[#TeachMeTuesdays] On the Move for a Cause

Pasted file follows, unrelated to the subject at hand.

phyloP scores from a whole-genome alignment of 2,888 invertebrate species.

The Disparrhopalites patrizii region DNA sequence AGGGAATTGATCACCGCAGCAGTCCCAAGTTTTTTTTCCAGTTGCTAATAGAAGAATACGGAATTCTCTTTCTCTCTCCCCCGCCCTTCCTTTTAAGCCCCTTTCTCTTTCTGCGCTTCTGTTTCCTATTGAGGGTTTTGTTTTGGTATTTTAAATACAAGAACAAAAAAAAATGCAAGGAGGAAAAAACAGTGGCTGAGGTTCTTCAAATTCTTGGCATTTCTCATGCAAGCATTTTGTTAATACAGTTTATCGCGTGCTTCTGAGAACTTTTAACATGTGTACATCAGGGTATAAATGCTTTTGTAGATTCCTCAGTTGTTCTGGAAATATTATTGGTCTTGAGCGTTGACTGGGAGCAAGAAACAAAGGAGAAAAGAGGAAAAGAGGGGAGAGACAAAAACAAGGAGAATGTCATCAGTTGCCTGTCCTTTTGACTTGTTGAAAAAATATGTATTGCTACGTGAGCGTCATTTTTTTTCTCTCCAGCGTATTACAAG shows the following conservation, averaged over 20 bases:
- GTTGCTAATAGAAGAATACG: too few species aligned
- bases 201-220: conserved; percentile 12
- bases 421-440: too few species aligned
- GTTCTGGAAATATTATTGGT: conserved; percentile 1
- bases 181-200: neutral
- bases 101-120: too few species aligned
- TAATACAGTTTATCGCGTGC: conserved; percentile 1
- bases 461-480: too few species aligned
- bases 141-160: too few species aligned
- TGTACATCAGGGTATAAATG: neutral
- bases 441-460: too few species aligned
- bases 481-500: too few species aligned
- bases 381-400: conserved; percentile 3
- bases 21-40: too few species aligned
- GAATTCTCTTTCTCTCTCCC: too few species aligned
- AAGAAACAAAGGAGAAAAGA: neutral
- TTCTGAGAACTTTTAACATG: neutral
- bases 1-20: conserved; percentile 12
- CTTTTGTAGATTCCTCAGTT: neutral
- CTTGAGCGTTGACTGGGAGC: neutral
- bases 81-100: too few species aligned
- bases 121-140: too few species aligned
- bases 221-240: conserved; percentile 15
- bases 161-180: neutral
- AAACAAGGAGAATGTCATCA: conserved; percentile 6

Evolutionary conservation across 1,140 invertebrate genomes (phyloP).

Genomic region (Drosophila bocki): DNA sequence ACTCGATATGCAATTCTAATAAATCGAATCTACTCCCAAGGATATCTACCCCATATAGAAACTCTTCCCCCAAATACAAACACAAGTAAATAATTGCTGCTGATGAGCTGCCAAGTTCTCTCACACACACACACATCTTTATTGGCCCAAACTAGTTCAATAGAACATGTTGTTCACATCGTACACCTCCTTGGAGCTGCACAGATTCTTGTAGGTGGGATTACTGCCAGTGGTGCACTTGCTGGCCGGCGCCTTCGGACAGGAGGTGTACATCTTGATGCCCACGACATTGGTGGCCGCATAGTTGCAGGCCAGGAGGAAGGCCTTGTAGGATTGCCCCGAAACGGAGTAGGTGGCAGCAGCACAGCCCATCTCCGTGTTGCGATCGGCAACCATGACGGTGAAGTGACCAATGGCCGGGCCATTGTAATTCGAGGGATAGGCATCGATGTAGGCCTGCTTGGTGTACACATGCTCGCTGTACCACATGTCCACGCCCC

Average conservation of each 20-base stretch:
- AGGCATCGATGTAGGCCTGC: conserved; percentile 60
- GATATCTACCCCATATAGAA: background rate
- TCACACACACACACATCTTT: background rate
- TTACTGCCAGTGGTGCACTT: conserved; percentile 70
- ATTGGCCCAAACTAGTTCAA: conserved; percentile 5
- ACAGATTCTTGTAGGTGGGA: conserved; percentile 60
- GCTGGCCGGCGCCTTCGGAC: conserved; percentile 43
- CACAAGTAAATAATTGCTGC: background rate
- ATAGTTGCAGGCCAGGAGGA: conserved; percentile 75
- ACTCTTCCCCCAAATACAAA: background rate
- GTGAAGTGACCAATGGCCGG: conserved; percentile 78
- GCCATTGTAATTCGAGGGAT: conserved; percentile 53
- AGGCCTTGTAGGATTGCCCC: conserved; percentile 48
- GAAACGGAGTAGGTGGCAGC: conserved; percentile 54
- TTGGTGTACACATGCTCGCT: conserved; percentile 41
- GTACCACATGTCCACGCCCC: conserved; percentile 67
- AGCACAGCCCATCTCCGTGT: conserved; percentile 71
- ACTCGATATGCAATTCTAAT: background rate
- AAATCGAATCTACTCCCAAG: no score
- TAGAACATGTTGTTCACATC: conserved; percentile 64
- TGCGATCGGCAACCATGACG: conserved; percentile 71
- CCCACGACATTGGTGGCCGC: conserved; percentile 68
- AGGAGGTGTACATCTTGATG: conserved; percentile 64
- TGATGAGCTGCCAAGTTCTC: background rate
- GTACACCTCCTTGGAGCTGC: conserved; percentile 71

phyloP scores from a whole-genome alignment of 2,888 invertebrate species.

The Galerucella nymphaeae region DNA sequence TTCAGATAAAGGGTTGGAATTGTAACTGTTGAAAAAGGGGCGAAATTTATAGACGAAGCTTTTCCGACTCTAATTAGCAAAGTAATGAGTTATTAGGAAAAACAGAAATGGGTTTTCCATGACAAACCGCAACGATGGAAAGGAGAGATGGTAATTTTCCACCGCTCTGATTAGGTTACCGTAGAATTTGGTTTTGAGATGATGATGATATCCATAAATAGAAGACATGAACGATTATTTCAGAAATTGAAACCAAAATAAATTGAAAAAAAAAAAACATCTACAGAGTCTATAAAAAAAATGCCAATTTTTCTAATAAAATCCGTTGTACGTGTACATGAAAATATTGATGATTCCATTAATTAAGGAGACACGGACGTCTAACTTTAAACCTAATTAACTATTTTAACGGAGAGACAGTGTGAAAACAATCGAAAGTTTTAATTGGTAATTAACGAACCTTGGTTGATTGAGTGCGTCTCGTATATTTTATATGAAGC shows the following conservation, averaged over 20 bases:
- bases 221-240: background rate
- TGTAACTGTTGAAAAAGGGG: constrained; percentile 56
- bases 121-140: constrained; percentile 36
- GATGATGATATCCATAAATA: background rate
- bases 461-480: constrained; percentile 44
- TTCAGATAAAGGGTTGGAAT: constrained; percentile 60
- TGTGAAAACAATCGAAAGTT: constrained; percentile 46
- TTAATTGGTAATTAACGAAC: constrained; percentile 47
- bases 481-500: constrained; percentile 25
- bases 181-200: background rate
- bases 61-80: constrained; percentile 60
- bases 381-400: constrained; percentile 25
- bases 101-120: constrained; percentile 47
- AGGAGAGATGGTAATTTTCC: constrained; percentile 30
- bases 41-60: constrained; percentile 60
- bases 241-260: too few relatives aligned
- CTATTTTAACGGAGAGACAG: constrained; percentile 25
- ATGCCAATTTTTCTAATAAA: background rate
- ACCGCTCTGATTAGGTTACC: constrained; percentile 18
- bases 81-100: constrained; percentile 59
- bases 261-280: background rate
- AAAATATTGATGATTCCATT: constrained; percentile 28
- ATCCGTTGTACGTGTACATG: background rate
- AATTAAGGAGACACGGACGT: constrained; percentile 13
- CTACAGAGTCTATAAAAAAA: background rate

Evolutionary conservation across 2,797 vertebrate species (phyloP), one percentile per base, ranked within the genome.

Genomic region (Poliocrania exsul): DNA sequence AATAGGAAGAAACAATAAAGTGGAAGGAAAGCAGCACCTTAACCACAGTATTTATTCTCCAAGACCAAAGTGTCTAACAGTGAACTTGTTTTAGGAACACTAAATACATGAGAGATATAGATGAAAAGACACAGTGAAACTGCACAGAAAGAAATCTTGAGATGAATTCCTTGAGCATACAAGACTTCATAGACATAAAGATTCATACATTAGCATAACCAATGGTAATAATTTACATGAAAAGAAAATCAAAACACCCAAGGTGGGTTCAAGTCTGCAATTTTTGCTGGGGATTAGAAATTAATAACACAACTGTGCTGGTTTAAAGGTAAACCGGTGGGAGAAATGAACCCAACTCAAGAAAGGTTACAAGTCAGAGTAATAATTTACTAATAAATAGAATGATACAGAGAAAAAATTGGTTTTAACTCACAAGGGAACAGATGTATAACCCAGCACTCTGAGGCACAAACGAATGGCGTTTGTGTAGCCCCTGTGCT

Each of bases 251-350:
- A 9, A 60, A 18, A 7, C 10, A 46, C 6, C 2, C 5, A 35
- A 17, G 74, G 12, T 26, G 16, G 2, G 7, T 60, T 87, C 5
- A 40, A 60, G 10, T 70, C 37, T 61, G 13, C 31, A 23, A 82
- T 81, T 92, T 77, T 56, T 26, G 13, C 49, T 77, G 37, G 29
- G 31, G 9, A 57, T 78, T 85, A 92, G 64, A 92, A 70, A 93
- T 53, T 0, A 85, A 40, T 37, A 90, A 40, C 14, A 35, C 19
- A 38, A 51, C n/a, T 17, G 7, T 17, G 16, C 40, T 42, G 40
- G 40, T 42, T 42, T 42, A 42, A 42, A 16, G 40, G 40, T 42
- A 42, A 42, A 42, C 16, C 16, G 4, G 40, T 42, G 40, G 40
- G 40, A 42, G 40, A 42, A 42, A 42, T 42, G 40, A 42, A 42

This past Sunday, more than 20,000 participants from upwards of 50 countries hit the downtown core clad in running shoes and funky gear in support of their respective charities at the annual Scotiabank Toronto Waterfront Marathon. Setting itself apart from other marathons, this one is unique as it offers a charity challenge component where over 180 local and national charities receive donations from those who fund-raise on their behalf. Millions of dollars are raised annually from this one single sporting event. I can attest firsthand that this is a truly special event. After all, this was my fourth year participating in the Scotiabank Charity Challenge, raising funds for The Corsage Project in partnership with the Children’s Aid Foundation. Over the course of four years, our small but mighty team has raised a whopping $45,000 — none of which could have been accomplished without our dedicated teammates and the support of the friends and family who sponsor them. I know what you’re thinking: I’m not a runner… this is not for me! However, there are many ways to get involved. People register to run, walk or wheelchair the 5K, half-marathon or full marathon. There is even a 5K category for folks toting baby strollers. The event is filled with families. I was awestruck by the number of kids on their parents’ shoulders, as well as casual walkers, fast runners, folks in wheelchairs and yes, a guy in a sumo-wrestling suit. No matter who finished when, at the end of it all is a finish line and, of course, a teachable moment. Events like this one send a powerful message to our youth by presenting a wonderful way to combine athletics and the importance of community service. I, for one, have walked every year with my own mother, without whom I wouldn’t have been engrained with the personal drive to give back. “This year, we had close to 150 Team HOPE members and families who participated in the Scotiabank Toronto Waterfront Marathon’s Charity Challenge, raising close to $40,000 for the Children’s Aid Foundation,” says Linton Carter, Chief Development Officer at the Children’s Aid Foundation. “This type of event is a wonderful philanthropic teaching activity for kids and young people. My 14 year old son and I fund-raised and ran it together. He was impressed with the thousands of people raising millions of dollars for charities across the city and I know he carries that philanthropic orientation into his school by serving on the Save Our Society student council.” Event day is inspirational filled with great energy and camaraderie to participate side by side with others passionate about their specific cause. Many arrive in costume, waving their banners and wearing their charity’s t-shirt with pride. There’s also that charismatic few who take fundraising to an entirely new level. It’s not every day you meet someone who walks the entire 5K in a sumo-wrestling suit. That would be Jeremy, one of our new friends from UrbanPromise Toronto. Are you convinced? Lace up, select a cause and join us in 2014!